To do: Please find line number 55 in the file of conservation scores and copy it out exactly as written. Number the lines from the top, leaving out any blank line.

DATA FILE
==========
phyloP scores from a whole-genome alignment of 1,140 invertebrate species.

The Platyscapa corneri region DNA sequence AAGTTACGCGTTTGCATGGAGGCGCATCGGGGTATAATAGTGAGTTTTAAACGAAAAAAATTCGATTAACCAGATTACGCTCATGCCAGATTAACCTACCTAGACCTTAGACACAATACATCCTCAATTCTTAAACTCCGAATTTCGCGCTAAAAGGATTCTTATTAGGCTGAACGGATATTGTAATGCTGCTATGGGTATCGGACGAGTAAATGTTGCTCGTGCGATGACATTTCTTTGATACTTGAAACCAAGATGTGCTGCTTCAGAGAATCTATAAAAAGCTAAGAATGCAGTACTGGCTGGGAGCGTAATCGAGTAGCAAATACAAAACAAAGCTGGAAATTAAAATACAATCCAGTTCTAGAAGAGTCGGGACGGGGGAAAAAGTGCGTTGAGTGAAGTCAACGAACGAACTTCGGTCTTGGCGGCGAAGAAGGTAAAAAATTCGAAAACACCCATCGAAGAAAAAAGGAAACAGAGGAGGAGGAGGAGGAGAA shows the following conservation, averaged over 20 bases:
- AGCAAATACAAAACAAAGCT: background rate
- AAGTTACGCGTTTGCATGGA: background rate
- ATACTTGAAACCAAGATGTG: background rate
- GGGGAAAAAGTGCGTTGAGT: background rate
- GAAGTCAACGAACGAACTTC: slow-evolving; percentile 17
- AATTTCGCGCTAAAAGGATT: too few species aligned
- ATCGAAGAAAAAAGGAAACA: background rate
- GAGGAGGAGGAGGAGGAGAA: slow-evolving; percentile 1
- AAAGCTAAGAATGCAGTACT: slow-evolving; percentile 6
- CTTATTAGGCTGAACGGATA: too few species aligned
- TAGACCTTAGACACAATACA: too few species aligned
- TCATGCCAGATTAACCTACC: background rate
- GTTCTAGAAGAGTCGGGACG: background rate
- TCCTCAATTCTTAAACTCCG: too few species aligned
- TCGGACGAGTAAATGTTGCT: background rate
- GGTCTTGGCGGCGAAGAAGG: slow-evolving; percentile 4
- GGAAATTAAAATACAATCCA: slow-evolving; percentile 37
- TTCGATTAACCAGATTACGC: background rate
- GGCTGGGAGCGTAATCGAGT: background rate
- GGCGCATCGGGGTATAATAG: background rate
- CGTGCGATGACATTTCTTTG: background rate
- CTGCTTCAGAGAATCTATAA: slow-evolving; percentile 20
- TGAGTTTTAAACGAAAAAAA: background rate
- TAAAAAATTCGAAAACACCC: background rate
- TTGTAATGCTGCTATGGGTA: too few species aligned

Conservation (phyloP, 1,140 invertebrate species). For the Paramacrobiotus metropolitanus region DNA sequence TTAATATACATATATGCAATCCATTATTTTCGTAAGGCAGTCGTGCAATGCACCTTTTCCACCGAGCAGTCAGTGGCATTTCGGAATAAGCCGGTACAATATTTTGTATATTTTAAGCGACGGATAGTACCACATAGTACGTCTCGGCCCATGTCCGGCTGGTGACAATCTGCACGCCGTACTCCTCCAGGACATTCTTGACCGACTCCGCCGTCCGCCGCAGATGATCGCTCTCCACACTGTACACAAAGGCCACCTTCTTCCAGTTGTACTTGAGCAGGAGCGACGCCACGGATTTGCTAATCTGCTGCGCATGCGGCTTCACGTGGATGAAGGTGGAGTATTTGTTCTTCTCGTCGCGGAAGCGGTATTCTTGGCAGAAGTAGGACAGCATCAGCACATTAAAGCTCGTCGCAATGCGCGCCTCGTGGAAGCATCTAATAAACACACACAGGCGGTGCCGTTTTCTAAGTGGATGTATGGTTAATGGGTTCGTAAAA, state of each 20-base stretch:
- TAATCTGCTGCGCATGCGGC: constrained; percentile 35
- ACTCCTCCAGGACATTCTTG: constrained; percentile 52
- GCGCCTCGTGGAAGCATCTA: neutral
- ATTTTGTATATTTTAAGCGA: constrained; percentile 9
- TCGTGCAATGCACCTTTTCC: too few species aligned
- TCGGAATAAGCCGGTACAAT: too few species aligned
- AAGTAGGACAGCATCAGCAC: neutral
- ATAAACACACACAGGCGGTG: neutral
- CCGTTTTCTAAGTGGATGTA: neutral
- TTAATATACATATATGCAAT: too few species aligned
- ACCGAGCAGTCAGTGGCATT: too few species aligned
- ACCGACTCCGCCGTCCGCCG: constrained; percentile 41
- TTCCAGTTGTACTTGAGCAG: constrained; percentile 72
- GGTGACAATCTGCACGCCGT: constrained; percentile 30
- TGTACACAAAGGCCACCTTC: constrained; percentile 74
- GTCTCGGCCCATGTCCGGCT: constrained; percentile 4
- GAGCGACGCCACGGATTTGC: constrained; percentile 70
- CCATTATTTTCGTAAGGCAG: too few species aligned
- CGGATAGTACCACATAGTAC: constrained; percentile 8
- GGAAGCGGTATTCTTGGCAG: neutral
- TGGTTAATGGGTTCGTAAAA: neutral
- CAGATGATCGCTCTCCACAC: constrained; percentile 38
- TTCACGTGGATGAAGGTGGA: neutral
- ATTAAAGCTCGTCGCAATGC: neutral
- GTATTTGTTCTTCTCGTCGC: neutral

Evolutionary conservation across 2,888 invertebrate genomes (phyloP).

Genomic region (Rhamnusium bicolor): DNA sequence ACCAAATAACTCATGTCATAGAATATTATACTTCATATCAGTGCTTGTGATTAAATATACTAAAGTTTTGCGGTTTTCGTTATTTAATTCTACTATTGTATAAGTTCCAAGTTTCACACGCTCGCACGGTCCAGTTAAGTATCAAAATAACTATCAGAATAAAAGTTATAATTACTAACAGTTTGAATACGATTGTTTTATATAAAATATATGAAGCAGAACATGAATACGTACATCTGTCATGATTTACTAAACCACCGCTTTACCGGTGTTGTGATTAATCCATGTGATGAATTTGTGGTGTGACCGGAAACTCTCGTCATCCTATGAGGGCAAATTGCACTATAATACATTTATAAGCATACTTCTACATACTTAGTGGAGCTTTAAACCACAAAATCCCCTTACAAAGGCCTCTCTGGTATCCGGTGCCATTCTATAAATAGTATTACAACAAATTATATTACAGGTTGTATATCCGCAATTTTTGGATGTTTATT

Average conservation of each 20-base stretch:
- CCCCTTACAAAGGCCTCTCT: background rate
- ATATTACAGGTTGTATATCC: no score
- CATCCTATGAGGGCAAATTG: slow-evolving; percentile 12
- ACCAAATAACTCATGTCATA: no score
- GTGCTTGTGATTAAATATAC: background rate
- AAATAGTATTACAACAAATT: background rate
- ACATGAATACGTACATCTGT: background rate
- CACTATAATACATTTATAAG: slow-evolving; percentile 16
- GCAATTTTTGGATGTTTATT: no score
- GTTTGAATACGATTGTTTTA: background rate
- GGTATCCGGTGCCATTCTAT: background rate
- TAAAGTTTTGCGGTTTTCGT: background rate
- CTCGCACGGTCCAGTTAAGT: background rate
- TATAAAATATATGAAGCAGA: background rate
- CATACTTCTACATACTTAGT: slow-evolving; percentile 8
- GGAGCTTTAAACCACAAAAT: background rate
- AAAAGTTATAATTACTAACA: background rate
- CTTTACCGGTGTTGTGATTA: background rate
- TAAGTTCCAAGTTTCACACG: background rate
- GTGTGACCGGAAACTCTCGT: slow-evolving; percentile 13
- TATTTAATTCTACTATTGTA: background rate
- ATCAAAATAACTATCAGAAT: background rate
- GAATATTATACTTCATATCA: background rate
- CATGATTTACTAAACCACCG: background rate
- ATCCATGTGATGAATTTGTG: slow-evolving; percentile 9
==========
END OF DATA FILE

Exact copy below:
Genomic region (Rhamnusium bicolor): DNA sequence ACCAAATAACTCATGTCATAGAATATTATACTTCATATCAGTGCTTGTGATTAAATATACTAAAGTTTTGCGGTTTTCGTTATTTAATTCTACTATTGTATAAGTTCCAAGTTTCACACGCTCGCACGGTCCAGTTAAGTATCAAAATAACTATCAGAATAAAAGTTATAATTACTAACAGTTTGAATACGATTGTTTTATATAAAATATATGAAGCAGAACATGAATACGTACATCTGTCATGATTTACTAAACCACCGCTTTACCGGTGTTGTGATTAATCCATGTGATGAATTTGTGGTGTGACCGGAAACTCTCGTCATCCTATGAGGGCAAATTGCACTATAATACATTTATAAGCATACTTCTACATACTTAGTGGAGCTTTAAACCACAAAATCCCCTTACAAAGGCCTCTCTGGTATCCGGTGCCATTCTATAAATAGTATTACAACAAATTATATTACAGGTTGTATATCCGCAATTTTTGGATGTTTATT